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Re: Sudo from scripts

On Mon, 2008-11-17 at 21:56 +0000, g wrote:
> Hash: SHA1
> Patrick O'Callaghan wrote:
> > WHat do you mean? Chown runs as the user, so the permissions are those
> > of the user. What else should it do?
> to clarify to a collage professor level. [excuse satire]
> 'chown' allows changing ownership with out regard as to who change is being
> made to.
> if i write a destructive script or program, change permissions to '777'
> then change ownership and group to root, would this not be a security risk.

You can do that if you're root. Otherwise you can't. You can do lots of
idiotic things as root. What's your point?

> therefore, to prevent such, 'chown' should not be able to change ownership
> with out checking to ensure that user making change is of required authority.

The "user" is *root*, otherwise chown will fail. Note that the standard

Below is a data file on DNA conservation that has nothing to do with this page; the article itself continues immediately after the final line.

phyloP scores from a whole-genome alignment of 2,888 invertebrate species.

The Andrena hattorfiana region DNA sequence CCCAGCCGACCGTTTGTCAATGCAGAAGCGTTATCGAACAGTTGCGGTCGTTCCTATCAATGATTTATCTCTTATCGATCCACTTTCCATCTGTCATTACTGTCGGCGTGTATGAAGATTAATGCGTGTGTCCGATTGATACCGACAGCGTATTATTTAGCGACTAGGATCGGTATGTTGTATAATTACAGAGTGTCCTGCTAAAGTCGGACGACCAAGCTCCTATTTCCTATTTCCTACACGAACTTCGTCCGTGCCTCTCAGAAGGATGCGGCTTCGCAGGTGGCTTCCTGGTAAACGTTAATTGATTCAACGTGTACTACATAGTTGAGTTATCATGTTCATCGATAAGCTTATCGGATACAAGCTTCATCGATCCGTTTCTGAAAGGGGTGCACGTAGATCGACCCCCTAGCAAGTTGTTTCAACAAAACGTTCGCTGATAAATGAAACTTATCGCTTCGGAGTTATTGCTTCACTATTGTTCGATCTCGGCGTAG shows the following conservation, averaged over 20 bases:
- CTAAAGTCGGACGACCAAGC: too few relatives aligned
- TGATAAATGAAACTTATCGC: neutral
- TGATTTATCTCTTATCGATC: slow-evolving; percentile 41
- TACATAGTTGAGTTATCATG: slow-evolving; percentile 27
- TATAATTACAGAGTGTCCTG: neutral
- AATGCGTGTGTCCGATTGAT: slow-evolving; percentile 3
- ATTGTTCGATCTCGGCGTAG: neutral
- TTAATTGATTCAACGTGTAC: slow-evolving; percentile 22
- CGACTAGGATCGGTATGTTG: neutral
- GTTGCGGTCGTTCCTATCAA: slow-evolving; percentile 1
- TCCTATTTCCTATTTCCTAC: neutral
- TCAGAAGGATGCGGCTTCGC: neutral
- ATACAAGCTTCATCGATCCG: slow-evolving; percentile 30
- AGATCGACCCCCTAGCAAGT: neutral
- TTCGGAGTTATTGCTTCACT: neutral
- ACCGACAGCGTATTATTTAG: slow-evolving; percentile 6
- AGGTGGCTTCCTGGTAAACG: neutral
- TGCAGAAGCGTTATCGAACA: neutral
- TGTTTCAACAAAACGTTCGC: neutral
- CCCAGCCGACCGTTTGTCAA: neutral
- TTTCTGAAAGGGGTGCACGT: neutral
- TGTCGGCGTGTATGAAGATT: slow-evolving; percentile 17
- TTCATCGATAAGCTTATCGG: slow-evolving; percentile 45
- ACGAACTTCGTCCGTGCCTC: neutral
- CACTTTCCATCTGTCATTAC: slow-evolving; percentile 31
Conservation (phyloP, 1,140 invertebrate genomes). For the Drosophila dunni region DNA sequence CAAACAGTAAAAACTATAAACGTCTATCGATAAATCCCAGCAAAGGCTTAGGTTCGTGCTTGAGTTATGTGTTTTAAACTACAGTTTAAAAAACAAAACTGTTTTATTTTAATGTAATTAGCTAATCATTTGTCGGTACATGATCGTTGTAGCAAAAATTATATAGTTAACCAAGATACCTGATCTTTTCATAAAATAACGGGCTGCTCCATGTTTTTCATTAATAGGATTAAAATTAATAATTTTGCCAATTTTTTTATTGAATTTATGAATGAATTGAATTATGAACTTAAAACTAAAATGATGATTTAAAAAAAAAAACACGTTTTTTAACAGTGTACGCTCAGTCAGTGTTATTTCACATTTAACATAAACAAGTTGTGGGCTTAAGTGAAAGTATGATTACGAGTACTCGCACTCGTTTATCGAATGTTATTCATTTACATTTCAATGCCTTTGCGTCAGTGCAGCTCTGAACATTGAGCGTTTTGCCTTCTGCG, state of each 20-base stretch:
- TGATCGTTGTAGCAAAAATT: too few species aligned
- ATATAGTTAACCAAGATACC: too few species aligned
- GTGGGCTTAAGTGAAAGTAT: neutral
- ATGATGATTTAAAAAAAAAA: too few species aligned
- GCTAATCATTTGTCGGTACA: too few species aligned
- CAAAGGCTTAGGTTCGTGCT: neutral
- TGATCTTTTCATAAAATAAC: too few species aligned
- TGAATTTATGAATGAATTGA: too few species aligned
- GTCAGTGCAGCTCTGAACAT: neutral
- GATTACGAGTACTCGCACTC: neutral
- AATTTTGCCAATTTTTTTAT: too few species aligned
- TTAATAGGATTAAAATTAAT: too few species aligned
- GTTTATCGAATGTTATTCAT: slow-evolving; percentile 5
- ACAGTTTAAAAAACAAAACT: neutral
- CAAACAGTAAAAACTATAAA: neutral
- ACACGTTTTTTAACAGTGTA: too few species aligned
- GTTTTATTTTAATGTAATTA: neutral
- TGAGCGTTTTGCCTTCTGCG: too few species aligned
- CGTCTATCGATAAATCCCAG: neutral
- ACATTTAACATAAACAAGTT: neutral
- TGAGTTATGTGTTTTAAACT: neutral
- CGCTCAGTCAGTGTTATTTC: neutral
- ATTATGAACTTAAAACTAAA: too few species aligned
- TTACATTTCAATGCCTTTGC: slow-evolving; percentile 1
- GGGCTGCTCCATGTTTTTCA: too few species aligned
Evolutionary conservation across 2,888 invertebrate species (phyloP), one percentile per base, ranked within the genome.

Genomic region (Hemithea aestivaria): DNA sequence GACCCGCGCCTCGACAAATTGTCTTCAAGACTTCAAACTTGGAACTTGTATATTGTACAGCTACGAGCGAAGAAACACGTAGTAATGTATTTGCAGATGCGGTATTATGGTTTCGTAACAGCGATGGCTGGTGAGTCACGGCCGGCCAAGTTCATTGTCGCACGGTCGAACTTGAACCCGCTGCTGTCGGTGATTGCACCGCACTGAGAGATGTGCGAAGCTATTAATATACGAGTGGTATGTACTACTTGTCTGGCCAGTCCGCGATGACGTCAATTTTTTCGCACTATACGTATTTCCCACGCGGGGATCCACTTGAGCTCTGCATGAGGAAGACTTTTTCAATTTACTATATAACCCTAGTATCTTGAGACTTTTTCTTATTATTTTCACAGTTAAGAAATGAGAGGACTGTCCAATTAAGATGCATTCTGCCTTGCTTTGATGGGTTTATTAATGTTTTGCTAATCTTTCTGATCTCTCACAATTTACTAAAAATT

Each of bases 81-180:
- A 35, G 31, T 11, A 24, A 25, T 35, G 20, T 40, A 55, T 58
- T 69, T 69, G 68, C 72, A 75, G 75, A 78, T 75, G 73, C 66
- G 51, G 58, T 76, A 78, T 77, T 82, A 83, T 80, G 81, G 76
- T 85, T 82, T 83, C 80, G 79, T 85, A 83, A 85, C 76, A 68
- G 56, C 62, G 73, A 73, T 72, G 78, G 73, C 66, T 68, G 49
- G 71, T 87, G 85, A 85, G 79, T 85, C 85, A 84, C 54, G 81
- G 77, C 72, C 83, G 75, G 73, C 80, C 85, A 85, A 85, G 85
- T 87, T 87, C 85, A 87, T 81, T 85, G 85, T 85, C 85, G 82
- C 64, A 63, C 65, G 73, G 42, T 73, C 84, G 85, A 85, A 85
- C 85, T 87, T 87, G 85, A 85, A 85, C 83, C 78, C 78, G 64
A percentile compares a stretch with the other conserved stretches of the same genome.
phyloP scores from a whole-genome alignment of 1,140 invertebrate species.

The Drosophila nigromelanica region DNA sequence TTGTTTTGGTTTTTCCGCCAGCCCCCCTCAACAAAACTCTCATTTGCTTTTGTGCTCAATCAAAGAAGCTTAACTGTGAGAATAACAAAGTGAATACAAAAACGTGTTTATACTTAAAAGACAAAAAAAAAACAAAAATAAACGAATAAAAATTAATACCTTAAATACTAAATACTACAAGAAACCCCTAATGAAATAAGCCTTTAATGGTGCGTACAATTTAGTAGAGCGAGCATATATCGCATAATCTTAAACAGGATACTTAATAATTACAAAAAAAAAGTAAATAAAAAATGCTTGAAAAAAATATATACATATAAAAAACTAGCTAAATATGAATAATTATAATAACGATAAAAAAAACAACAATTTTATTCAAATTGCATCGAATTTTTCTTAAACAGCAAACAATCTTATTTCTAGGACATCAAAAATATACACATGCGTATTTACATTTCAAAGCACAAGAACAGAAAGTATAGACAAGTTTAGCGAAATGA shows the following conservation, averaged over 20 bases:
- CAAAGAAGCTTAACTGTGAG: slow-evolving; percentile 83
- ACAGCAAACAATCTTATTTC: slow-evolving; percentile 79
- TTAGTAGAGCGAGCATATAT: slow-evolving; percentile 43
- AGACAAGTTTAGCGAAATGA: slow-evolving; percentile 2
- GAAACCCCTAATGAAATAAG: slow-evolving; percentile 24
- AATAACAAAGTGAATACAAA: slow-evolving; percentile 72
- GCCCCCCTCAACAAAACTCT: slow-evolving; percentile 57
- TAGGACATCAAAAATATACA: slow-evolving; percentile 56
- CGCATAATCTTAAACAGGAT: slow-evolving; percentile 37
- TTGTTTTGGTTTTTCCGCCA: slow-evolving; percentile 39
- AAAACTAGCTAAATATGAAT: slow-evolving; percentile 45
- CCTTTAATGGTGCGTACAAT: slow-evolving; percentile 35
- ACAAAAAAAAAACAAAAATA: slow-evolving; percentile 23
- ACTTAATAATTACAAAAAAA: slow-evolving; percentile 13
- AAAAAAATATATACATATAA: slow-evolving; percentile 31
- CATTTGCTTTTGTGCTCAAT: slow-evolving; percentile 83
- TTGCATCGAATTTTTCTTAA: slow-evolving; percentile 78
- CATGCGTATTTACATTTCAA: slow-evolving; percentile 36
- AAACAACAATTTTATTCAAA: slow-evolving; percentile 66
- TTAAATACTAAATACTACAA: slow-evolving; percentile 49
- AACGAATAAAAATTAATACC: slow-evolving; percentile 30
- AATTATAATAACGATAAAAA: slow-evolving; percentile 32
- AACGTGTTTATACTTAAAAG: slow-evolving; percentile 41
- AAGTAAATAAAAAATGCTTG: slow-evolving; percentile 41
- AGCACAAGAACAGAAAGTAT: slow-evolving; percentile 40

chown command is not setuid, i.e. the real and effective user ids are
the same, and of course the command calls chown(2), the man page of
which says:

        Only  a privileged process (Linux: one with the CAP_CHOWN
        capability) may change the owner of a file.

You seem to be suggesting that root should be able to change to some
owners and not to others. That may well be a sensible security policy in
some contexts, but the basic Unix security model is not rich enough to
express it since root is all-powerful (SElinux is a different story).


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